Accordingly, the data structure of a linked list may be used to accomplish version control, with each node representing a survey. When an initial survey is created it may be given a unique identifier. The identifier is used to distinguish the revision path of each survey. When a user wishes to update a survey, the first step is to branch the original version using duplication. Duplicating a survey causes a new record in the database to be created. The version number may be increased by 1 automatically, and a pointer back to the original survey's unique identifier may be created, as a non-limiting example, in the LastVersionID field. In this way, it can be determined that a given version of a survey is a more recent version of the survey than the original because the LastVersionID points back to the original, while the original survey's LastVersionID is empty, as it is not a duplicate.

Duplicating a survey also may create a new record in the database for each question group, and subsequently each question. As with the survey record, a pointer back to the original question and question group may be placed in the LastVersionID field. Additionally, the identifier of the first question in that history may be placed into the RootVersionID field. This field may be used for faster lookups when presenting the user with question answer data for that question.

The original status of a survey that has been duplicated may be set to “unlocked” and “undeployed.” The survey may be editable when the status is unlocked. When sufficient changes have been made, a user may then lock the survey, preventing changes to it while it goes through rounds of testing. When testing has been completed, the user may either unlock the survey for further editing or deploy the survey to production. The survey will only be accessible outside of the development environment when the survey has been deployed.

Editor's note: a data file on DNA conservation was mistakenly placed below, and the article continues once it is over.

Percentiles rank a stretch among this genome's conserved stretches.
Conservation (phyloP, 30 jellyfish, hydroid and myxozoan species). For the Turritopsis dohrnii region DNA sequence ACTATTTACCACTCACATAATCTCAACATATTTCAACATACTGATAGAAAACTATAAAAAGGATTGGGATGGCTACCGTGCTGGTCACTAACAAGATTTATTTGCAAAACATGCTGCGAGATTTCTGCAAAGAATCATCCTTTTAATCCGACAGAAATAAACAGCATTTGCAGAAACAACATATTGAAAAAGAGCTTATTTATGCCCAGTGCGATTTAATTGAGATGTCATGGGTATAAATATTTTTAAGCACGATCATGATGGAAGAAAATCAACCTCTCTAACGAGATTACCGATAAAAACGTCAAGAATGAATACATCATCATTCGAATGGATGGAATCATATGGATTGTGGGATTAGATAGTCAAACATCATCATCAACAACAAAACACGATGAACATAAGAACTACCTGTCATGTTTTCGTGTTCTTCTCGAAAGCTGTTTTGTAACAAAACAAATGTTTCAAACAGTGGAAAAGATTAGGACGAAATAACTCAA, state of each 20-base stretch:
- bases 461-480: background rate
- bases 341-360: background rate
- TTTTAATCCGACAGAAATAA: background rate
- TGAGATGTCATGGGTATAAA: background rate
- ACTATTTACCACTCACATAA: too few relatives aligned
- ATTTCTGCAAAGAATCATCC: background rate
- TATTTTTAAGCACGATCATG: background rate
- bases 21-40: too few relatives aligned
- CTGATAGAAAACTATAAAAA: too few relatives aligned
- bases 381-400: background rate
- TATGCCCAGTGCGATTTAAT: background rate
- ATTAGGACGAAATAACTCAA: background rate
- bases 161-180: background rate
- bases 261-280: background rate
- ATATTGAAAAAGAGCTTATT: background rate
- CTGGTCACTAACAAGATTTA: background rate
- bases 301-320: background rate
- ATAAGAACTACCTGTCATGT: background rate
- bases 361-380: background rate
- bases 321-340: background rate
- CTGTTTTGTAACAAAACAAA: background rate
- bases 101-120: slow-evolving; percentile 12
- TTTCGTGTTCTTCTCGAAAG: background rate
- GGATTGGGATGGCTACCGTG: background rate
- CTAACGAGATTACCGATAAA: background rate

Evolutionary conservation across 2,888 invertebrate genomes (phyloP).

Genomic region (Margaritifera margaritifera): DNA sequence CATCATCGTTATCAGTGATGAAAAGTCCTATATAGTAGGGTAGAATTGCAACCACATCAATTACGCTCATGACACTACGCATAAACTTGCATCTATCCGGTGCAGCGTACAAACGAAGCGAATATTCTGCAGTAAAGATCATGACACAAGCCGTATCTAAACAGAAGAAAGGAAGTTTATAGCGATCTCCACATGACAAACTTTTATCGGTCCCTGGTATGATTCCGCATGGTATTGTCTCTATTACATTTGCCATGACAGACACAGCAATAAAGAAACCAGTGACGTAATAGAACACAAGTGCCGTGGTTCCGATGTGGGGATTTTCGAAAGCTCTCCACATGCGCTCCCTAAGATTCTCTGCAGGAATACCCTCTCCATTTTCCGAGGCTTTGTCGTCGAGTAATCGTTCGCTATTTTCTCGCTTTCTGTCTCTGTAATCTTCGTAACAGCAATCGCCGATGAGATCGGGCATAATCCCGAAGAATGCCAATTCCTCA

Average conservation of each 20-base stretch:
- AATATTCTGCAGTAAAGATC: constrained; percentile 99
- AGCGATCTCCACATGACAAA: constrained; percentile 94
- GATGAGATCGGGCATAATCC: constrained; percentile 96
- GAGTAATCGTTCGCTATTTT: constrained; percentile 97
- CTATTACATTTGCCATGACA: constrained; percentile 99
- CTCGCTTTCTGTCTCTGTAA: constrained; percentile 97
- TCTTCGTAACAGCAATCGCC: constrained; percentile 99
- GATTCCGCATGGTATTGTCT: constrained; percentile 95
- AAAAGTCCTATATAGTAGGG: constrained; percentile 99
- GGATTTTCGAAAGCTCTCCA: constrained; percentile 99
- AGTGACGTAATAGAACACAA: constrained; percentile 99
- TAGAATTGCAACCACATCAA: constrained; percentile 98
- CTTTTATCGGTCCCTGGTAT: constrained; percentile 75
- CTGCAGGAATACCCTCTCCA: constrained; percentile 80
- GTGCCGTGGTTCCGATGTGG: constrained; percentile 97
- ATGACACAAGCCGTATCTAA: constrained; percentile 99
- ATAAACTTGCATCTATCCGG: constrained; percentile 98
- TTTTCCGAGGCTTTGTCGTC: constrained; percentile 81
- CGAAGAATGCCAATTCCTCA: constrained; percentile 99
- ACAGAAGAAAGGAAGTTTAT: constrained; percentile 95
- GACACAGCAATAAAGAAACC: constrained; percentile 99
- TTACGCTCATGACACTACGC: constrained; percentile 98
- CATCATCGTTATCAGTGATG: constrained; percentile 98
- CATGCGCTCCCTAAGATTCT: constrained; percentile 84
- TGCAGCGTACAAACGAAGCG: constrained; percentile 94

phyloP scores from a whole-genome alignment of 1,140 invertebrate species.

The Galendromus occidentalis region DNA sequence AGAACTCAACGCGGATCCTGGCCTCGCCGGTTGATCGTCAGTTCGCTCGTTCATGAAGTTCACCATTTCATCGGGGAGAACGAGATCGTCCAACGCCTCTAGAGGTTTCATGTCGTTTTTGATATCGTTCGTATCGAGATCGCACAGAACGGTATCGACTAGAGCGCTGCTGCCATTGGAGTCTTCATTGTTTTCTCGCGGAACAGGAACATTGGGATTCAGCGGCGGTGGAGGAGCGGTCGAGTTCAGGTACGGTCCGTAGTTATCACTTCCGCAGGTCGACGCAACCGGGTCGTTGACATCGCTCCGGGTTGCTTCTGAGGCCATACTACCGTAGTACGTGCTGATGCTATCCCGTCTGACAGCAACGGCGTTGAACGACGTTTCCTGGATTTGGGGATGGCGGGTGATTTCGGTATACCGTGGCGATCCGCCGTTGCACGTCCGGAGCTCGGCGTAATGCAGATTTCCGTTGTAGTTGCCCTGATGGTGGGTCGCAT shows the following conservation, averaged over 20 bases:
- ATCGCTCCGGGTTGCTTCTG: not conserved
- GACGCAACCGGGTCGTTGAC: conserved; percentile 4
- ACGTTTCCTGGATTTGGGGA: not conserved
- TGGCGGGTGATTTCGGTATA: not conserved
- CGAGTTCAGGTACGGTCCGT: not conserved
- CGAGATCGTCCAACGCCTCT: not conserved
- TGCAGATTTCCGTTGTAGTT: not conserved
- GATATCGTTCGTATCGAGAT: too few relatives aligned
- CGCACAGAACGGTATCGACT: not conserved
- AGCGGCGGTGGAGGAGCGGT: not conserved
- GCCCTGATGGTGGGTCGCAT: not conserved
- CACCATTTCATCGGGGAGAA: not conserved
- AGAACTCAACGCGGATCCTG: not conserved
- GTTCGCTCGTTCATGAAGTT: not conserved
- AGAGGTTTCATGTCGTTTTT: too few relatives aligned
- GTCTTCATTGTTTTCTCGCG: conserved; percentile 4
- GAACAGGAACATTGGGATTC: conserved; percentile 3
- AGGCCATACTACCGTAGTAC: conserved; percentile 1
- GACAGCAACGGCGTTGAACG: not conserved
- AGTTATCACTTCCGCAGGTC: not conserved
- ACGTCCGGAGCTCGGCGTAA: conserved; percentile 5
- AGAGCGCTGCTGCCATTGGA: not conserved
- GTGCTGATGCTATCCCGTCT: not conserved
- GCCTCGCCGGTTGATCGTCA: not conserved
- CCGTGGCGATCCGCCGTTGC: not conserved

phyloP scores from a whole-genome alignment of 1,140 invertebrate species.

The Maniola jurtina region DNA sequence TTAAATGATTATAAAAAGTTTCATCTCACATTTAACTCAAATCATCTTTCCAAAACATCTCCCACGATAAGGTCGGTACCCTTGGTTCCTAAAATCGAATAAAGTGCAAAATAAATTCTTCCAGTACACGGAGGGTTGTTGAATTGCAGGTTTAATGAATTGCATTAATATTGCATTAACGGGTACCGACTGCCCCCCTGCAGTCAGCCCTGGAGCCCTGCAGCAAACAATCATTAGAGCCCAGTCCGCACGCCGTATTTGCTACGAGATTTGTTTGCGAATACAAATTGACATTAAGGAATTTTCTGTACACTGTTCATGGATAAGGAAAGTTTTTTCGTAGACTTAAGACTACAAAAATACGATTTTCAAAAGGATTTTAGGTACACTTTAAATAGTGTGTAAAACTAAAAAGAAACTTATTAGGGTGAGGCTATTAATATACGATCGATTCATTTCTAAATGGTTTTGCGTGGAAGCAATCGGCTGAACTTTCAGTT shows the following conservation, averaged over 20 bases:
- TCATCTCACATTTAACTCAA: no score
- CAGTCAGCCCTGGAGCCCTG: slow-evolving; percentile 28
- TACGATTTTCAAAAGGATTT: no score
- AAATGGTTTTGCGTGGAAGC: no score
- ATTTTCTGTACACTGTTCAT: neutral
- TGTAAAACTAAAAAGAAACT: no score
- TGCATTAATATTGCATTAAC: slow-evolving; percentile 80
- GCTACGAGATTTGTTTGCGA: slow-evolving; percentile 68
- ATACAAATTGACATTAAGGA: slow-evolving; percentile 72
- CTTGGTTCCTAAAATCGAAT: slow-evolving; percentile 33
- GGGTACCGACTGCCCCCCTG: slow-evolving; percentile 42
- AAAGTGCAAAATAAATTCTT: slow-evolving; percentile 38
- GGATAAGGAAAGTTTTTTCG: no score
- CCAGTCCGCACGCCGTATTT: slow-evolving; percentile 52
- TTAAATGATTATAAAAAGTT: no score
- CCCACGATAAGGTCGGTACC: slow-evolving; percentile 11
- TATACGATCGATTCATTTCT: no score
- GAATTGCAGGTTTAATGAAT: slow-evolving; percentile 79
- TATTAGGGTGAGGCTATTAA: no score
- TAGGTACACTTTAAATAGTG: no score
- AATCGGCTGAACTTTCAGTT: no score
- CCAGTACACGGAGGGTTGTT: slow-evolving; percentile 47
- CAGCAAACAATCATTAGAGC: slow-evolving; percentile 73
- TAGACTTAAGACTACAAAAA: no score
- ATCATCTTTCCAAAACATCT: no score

Making general reference to the methods, systems, and apparatuses described above, those of skill in the art will understand that information and signals may be represented using any of a variety of different technologies and techniques. For example, data, instructions, commands, information, signals, bits, symbols, and chips which may be referenced throughout the above description may be represented by voltages, currents, electromagnetic waves, magnetic fields or particles, optical fields or particles, or any combination thereof.

Those of skill will further appreciate which the various illustrative logical blocks, modules, circuits, and algorithm steps described in connection with the aspects disclosed herein may be implemented as electronic hardware, computer software, or combinations of both. To clearly illustrate this interchangeability of hardware and software, various illustrative components, blocks, modules, circuits, and steps have been described above generally in terms of their functionality. Whether such functionality is implemented as hardware or software depends upon the particular application and design constraints imposed on the overall system. Skilled artisans may implement the described functionality in varying ways for each particular application, but such implementation decisions should not be interpreted as causing a departure from the scope of the present invention.